(Click any of the images for a larger version.)
Faerieworlds is a favourite family tradition. My daughter and I attend, and Mark, Dennis and my mom support our attendance. I don’t know how we first heard about it, but when Tara was 8 years old we heard about a gathering of faeries in our home state, and decided it would be fun to attend.
That first year we all went down to Veneta, Oregon (girls in butterfly faerie wings, boy without costume) and wandered the grounds of the Secret House Winery that had been transformed into a magical land. It only took that year to get hooked. We went back to Veneta the following year without Mark, who felt that one year was enough to get a sense of what it was all about.
For Tara and I, the step into Faerieworlds is not so different from what I imagine a step inside a mushroom faerie ring might be. Things seem familiar, but are not. At any moment an unexpected being of an unexpected size will surface and delight us with fearful antics or silly blessings of joy and fun. We don’t attend to get a look at it. We go there to be a part of it. And the transformation is so effective we can’t resist returning year after year.
This year was the second time the festival was held at Mt. Pisgah in Buford Park outside of Eugene, Oregon. Organizers took the many comments from last year’s unbearably hot festival weekend and made drastic improvements to the temporary world of fae. We had plenty of shade and a well-organized village around two stages.
Splendid musical acts are, of course, a staple of Faerieworlds, as are the plethora of food tents and the selling of wares. Also standard are fae creatures that are at home in this festival that may not be perfectly suited at other kinds of festivals.
Here there be dragons! Gnomes, Green Men, angels, demons, devils, centaurs, and fauns. There are also beings to defy description – as one would certainly expect to find in a world of faeries – such as wild men in furs and tribal paints, children wrapped in vines, women adorned in lights and glittering metallic talismans and carrying magical staffs and crowns. We spotted a visit from a Na’vi this year.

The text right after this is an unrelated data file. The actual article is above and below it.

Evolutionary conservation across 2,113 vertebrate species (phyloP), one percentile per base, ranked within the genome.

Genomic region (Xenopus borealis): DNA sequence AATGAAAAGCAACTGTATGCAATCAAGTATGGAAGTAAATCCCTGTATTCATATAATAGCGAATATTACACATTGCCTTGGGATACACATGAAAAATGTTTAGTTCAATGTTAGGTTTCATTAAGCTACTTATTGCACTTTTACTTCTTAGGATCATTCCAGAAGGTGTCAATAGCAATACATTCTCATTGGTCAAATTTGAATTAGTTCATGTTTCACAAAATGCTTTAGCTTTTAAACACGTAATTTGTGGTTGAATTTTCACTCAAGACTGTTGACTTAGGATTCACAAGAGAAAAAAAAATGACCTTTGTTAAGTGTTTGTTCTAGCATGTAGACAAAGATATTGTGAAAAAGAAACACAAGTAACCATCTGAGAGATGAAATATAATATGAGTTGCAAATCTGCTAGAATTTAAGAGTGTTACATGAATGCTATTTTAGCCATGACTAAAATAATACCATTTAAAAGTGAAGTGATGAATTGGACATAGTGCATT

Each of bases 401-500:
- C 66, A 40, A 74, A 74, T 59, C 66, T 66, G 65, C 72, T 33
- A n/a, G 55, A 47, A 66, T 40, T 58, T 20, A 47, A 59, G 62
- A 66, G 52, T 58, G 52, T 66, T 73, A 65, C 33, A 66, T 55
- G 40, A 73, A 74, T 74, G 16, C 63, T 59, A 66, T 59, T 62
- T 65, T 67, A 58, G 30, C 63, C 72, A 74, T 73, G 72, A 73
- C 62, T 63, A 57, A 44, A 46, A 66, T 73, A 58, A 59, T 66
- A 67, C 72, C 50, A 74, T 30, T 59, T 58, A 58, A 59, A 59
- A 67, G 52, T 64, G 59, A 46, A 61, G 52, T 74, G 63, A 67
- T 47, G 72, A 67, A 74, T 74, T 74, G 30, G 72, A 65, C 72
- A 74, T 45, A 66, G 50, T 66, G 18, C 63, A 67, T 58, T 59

The Froud family has become a fave tradition, as well. I have had the honor of receiving autographs and quick sketches from one of my favourite artists of all time: Brian Froud. His artist wife, Wendy, also subjects herself to fan admiration. This year was the first I spoke to Toby Froud, newly married and beaming. I complimented him on his stellar cameo acting in the movie Labyrinth, as Toby, the baby. He remarked that it had gone so well he had not acted in another movie since. (remember The Babe With the Power?) Do visit the World of Froud.
The variety of wings never ceases to amaze me. There are fur wings, and feathered wings. Wings of gauze and bronze leaf and leather. Wings made of lace, or of leaves, or of branches and wires and stones. Wingspans of 25 feet and delicate insect wings 8 inches across. They flow in the wind, hold stationary, explode to their full capacity when the cameras come out, illuminate, jingle, rustle, or sparkle in the sunlight.
Without Mark, we feel free to stay and soak it all up until we are exhausted. That means we are able to enjoy even more of the music, that becomes more wild, expressive, and thunderous as the sun sets.
This year I wore a costume my mother sewed for me. I used to attend Renaissance Faires, and she began working on it with that in mind. She sent me the dress the week before Faerieworlds in hopes that I would be able to wear it (keeping in mind my weight changes and the potential heat waves in central Oregon). It fit, and the day was pleasantly warm rather than oppressively hot, and the costume was perfect and gorgeous. I even had a few people ask me to stop for a photo.
We stayed till it was dark and remained rather blissfully happy the entire time. We ate food from the realm with abandon, and I was disappointed to have left with ease, rather than remain trapped there under the spell, as faery food has been known to affect people.
Oh, and PLEASE check out the rest of my photos, for a bit more of a sense of the place. Keep in mind it’s a three day festival, and we were there for only one.